Bitter Milk: Women and Teaching

Bitter Milk: Women and Teaching

Bitter Milk: Women and Teaching

Bitter Milk: Women and Teaching

Excerpt

In Sri Lanka, young women sometimes experience psychotic responses to adolescence as they struggle with the ambivalence provoked by the separation from their families. In Medusa's Hair the anthropologist Gananath Obeyesekere tells us that these periods of distress are called "dark night of the soul" experiences. He describes a ritual tonic that the afflicted girls drink to release them from their trouble. It is called bitter milk and is a mixture of milk and crushed margosa leaves, the same bitter potion that mothers apply to their nipples when they wish to wean their babies.

Bitter milk, fluid of contradictions: love and rejection, sustenance and abstinence, nurturance and denial. I first heard Obeyesekere speak at the University of Rochester years ago, and the phrase has stayed with me ever since, for it contains the contradictions of my work and of the work of many other women and men who teach. I have written this book to explore these contradictions. In this text I am attempting to understand what teaching means to women. Women constitute the majority of all public school instructional personnel; nevertheless, our experience of this work is hidden. You will not find it in the volumes that record the history and philosophy of education. You will not find it articulated in teacher education texts or administrative handbooks. It is hidden from our students, our colleagues, even from ourselves. Its absence is not a mere oversight. Nor is it that we have been so busy doing it that we haven't taken the time to think about it. There is something about the task itself, the way it wedges itself into our lives, the way we place it somewhere between our work and our labor, our friendships and our families, our ambition and our self-abnegation, that has prohibited our speaking of it.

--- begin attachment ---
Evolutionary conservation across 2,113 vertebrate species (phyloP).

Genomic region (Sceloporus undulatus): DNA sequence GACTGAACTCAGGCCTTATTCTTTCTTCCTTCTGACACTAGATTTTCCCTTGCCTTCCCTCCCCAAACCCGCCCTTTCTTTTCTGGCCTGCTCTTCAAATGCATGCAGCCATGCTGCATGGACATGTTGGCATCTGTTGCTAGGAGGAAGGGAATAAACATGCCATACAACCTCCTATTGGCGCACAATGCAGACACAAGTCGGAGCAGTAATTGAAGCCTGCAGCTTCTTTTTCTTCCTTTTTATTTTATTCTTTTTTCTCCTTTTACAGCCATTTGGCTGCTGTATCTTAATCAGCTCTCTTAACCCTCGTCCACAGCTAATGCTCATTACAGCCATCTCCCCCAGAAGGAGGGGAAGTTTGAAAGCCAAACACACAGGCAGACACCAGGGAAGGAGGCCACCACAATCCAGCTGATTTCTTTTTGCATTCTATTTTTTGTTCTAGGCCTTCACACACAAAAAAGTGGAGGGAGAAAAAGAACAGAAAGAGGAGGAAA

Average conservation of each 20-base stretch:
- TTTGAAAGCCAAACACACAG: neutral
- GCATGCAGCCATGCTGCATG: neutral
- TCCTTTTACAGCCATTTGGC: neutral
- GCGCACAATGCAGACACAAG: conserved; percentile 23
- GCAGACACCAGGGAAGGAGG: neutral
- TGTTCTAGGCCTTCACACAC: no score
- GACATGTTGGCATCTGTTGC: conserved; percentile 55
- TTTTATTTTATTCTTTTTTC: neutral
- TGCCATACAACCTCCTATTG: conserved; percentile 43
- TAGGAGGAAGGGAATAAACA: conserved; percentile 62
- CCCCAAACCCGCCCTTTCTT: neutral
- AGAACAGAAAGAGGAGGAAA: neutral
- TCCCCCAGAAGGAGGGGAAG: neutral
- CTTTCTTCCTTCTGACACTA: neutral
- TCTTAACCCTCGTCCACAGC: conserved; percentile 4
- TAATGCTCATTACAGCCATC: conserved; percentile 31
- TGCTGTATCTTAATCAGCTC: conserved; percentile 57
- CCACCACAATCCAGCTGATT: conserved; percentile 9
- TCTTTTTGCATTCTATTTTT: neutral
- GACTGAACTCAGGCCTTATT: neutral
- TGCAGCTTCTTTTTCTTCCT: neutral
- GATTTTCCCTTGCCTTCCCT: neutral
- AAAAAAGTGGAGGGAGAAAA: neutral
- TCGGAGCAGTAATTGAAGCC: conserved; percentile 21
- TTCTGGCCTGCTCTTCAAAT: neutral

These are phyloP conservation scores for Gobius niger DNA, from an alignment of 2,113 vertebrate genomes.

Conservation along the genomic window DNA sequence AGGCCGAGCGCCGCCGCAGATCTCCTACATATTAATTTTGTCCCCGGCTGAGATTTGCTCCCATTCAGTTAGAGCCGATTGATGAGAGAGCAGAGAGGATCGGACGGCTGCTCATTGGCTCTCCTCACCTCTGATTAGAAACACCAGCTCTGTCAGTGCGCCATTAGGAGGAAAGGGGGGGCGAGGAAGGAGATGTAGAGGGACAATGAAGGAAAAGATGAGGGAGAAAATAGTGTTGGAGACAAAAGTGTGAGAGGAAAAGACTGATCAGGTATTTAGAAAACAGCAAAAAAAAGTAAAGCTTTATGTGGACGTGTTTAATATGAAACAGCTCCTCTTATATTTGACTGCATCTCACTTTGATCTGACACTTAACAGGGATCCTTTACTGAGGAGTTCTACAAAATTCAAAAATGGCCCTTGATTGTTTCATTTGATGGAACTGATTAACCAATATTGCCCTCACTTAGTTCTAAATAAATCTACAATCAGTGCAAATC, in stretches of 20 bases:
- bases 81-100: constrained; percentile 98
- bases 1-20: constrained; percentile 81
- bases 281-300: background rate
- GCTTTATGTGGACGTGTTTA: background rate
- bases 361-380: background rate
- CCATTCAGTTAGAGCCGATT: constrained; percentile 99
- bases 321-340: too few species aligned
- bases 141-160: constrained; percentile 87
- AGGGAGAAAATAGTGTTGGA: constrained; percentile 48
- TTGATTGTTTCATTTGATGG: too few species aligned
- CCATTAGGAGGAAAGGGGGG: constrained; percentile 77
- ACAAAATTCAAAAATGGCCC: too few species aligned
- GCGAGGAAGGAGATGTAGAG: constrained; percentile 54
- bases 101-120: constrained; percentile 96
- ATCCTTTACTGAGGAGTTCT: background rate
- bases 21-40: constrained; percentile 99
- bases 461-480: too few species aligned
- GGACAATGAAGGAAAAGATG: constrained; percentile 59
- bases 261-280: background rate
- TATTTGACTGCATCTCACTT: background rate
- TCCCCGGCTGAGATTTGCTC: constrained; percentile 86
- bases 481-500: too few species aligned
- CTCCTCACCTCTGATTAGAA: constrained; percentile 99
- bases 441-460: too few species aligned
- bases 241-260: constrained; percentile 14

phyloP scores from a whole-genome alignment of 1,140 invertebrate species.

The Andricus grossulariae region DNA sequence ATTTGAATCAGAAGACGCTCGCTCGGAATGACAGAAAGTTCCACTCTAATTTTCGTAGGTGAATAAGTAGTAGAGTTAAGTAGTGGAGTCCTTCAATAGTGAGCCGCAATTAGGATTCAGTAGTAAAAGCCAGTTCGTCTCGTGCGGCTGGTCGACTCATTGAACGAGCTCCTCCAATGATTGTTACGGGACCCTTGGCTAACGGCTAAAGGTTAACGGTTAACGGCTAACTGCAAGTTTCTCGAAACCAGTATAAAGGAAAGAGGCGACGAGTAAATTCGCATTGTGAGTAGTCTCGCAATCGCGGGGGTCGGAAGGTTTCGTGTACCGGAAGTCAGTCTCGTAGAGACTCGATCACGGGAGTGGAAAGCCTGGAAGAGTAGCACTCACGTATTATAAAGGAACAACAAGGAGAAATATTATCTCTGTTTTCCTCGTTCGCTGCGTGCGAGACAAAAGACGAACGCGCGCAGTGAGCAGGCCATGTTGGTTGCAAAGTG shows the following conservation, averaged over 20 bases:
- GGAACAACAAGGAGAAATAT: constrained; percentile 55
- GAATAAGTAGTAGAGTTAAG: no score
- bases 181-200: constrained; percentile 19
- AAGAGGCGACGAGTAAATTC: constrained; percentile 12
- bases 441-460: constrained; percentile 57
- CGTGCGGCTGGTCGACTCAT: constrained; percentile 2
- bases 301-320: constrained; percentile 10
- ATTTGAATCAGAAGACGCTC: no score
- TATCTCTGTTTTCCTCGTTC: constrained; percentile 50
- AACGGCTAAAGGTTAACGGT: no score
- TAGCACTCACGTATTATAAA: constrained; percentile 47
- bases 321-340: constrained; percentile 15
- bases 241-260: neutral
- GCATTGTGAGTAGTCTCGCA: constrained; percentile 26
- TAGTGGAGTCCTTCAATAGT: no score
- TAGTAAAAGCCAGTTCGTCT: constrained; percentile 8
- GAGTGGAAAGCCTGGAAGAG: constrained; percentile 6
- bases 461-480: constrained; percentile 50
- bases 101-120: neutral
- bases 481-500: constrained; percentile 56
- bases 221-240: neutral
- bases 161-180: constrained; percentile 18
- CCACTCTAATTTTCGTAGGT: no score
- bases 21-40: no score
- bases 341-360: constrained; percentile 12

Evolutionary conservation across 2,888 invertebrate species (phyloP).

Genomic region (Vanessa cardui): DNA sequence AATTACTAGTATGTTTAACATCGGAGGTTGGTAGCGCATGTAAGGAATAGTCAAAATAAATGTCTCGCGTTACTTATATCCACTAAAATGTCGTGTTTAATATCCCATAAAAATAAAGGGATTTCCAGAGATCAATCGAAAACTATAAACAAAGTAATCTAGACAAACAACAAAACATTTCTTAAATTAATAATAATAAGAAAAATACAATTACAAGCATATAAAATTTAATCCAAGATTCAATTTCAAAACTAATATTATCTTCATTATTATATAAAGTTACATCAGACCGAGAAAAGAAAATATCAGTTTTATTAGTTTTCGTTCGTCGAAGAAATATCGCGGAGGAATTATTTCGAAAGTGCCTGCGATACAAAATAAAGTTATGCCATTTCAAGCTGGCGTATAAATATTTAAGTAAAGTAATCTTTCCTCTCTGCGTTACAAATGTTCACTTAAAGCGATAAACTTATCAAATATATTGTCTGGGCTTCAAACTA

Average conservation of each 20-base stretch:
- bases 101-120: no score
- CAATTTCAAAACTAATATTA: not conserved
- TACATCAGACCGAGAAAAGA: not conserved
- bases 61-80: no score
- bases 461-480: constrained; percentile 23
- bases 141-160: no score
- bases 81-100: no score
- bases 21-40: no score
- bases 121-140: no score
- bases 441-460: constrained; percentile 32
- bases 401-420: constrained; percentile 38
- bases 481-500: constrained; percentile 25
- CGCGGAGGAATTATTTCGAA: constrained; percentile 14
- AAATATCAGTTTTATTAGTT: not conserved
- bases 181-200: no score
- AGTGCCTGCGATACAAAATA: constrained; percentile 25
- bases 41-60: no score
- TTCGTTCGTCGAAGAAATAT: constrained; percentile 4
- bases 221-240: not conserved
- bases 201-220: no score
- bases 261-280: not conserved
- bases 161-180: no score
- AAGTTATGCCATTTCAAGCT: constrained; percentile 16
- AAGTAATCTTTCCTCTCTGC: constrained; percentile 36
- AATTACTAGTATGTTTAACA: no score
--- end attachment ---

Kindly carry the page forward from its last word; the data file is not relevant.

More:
Sometimes it seems to me that it is everything that could possibly matter to us.

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